A sexual assault can be one of the most traumatic experiences in a survivor’s life, often having a long-term impact. Any attempt to notify a survivor of testing results or to offer them the opportunity to re-engage with the criminal justice system must be victim-centered, trauma-informed, and protective of their confidentiality and privacy. The decisions on whether to notify a survivor are often complex. More information about the WiSAKI project's approach and recommendations to survivor notifications can be found here.
Below is an interactive dashboard relating to the survivor notification process for WiSAKI cases.
Survivor Notification Decision: This dashboard shows the total results of the survivor notification decisions being made across the state.
Reasons Survivors have not been Notified: Not all survivors will be notified of the testing results of their SAKs. This dashboard gives a statewide breakdown of the reasons provided by the local teams as to why a survivor has not been notified. The decision to notify a survivor can change over time. Definitions for these categories can be found below.
Data note: These counts only include SAKs where DNA foreign to the survivor was identified in the testing. *Not all survivors in cases where a decision to notify was made were able to be notified of the testing results; some survivors could not be located.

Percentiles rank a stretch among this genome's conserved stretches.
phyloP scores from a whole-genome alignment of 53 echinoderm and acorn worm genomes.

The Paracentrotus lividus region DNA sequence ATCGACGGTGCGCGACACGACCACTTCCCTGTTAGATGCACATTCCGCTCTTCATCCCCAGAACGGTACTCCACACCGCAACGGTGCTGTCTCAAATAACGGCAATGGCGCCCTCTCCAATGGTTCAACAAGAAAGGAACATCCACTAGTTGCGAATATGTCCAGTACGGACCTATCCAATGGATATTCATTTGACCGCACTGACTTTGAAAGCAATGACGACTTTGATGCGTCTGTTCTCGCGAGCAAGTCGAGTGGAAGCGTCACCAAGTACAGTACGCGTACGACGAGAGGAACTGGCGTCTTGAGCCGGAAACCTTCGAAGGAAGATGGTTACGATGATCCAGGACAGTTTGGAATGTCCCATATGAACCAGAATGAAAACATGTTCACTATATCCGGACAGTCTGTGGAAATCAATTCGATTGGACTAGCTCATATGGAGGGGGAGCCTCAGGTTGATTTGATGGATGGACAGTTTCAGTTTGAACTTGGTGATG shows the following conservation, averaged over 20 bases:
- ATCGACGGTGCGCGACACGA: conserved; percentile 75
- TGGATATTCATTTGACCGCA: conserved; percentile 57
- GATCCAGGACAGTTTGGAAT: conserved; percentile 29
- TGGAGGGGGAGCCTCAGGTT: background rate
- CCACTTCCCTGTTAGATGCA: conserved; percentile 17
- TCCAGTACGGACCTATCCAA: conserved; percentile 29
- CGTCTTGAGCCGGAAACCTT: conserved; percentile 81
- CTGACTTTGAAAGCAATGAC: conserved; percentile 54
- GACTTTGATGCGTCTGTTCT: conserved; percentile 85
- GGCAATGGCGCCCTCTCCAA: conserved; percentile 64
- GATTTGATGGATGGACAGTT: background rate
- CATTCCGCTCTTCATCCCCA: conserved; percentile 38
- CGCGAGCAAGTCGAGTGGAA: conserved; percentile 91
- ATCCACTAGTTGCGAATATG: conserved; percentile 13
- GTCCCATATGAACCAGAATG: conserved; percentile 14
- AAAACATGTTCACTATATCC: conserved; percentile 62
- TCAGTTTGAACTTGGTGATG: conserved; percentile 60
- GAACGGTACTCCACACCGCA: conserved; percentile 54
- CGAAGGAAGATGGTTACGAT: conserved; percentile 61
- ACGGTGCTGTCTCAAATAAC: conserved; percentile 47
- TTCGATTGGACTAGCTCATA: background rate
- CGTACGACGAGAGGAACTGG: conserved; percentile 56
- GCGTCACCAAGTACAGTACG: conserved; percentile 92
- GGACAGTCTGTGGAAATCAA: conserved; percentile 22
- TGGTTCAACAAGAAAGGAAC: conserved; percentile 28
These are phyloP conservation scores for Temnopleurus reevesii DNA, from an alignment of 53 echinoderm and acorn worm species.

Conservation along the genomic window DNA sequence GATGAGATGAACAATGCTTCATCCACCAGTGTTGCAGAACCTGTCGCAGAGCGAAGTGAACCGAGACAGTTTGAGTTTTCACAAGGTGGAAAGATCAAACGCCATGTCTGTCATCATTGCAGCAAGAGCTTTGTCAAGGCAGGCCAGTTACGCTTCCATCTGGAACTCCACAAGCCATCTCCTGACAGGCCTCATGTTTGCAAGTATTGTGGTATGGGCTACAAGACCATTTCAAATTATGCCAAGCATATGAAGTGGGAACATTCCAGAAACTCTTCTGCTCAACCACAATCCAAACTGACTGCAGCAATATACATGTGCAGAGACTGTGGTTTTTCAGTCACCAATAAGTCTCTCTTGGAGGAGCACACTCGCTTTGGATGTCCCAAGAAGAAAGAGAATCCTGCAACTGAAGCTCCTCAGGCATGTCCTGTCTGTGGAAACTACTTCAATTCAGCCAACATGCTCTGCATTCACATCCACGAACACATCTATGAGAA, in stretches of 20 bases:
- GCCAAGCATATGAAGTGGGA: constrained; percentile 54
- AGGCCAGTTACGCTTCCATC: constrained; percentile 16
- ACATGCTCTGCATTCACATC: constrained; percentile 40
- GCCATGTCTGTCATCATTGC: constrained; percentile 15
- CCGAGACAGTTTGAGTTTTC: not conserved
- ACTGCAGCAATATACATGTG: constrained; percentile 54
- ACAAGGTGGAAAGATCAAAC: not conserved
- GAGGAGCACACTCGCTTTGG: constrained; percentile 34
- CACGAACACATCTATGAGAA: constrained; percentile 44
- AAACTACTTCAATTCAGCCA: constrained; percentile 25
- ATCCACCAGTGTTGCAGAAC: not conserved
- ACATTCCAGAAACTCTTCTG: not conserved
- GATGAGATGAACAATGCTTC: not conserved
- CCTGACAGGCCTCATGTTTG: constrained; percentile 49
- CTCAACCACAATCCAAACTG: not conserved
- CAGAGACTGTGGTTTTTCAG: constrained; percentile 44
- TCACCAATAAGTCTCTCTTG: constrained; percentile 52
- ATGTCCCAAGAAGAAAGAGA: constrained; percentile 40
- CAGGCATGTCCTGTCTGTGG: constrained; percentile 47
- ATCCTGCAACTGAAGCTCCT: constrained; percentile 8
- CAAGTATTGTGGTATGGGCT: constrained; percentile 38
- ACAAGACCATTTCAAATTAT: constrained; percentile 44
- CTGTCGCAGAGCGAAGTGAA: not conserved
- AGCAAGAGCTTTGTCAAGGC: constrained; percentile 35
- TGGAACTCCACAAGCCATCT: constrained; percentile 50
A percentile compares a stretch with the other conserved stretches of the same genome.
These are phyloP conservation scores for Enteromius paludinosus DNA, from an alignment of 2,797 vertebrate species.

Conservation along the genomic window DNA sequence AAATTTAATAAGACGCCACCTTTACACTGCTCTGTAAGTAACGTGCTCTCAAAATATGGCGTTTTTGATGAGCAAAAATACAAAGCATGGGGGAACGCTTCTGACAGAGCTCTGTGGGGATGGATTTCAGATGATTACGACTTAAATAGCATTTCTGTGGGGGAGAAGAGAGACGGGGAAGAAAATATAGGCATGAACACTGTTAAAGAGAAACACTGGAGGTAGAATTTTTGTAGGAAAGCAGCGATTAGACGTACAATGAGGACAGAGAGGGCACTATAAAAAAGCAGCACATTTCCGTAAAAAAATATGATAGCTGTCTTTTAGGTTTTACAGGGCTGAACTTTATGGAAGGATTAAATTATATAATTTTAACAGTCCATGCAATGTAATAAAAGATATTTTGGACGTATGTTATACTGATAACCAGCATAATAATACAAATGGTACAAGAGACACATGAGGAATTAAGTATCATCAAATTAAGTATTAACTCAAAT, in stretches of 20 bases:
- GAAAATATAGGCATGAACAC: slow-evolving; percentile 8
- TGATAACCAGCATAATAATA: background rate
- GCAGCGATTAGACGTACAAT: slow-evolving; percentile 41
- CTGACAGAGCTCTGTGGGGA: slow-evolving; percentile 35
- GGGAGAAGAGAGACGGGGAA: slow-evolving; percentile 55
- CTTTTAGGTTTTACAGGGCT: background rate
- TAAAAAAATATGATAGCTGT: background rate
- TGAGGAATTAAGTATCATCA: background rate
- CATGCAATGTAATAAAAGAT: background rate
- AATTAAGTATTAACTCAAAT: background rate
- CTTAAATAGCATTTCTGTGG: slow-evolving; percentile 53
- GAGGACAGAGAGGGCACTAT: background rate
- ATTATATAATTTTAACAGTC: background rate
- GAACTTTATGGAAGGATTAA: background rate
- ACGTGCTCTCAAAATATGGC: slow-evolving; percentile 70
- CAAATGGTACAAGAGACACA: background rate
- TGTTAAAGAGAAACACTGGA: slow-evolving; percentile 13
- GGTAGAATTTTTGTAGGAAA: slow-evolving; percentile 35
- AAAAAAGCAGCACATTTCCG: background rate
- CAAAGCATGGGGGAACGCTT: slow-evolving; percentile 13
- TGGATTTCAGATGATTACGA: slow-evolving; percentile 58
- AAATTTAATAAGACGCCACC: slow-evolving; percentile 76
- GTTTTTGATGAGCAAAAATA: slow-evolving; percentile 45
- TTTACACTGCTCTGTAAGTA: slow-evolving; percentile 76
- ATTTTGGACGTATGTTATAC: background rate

As more case reviews are completed by Multi-Disciplinary Teams (MDT's) across the state, or as more information becomes available, these counts and percentages will change (last updated 1/31/2020).
Already prosecuted/open warrant: The majority of these cases were adjudicated before the start of the project without testing the SAK. This also includes cases where, prior to testing the SAK, a warrant was issued but the suspect has not been located.
Case currently not proceeding to prosecution: The results of the DNA testing provided no new information or investigative leads to law enforcement and the case therefore is not proceeding to prosecution. For example, there were no CODIS hits to identify a new suspect or to confirm a previously identified suspect. This includes cases where the suspect claims any sexual contact was consensual. In addition, cases where the statute of limitations had expired are also included in this category.
Non-reporting SAK: As outlined in the project methodology, per Wisc. Stat. 175.405 non-reporting SAKs in law enforcement possession after July 1, 2011 where a suspect had not been identified were required to be tested. To respect the choice of the survivors in these cases to not engage with the criminal justice system, survivors were not notified of testing results. This also includes cases where the survivor initially reported but later chose not to proceed with the investigation or prosecution.
Notification might not be appropriate: After a case review by the local jurisdiction, information specific to the survivor or dynamics of the case suggest that it might not be safe or appropriate to offer notification at this time. Survivors always have the option to request information about the testing of their SAK by contacting the local law enforcement agency, local sexual assault service provider, or through By Your Side.
SAK testing was inconclusive: The DNA testing identified foreign DNA; however, the DNA found was inconclusive in identifying a suspect.